The assassination of Boris Nemtsov on 27.2.15 brings into new light the problems of Russian Democracy. The failure of Capitalism to translate into Democracy is evident in both Russia and China and as I argued in my 2010 book places the whole policy of the West as to democratisation via marketisation in jeopardy. Of course it is convenient to blame the death of Russian democracy on Putin and the inadequacies of the Yeltsin regime that preceded him. Within this narrative of blame it is easy to excuse the corrosive influence of western advice and the neoliberal ideas that were tested on Russia in the 1990s. I have argued that defects in marketisation and the downgrading of democracy inherent in neoliberalism could have led to little else than the oligarchic illiberal capitalism that one sees today in Russia.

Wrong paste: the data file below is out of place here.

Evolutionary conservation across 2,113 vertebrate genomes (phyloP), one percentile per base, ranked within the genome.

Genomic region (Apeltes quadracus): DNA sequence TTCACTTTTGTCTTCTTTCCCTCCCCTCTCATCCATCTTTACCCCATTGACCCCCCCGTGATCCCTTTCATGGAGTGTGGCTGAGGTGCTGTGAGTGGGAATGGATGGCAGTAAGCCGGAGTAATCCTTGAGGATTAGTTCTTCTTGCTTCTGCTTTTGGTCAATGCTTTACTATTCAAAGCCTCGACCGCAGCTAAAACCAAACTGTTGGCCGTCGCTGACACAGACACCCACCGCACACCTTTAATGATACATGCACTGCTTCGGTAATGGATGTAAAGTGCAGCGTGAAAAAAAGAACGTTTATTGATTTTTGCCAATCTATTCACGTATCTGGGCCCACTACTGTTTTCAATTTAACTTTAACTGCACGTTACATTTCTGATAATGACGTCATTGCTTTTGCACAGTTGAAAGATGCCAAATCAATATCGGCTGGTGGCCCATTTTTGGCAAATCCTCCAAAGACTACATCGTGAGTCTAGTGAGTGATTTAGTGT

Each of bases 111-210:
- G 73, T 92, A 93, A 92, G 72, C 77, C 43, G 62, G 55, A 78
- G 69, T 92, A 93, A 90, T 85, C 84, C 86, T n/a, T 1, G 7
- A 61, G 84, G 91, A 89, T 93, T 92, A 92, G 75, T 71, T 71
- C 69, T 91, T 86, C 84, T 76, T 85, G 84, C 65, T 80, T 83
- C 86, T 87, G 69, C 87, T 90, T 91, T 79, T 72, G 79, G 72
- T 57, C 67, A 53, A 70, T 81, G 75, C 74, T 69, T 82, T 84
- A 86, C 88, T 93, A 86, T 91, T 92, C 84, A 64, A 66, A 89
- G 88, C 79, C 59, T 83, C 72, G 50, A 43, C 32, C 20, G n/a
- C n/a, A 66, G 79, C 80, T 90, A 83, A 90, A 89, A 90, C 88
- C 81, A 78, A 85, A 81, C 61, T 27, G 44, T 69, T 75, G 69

While Putin presents a problem that the west needs to address, both for its domestic and international consequences (Ukraine), the failure of the idea of markets as a Trojan horse for democracy should worry us more. Thinking marketisation or liberalisation clearly no longer means democratisation. Western institutions like the World Bank and the IMF better remember this when they propose ‘market friendly’ interventions across the world.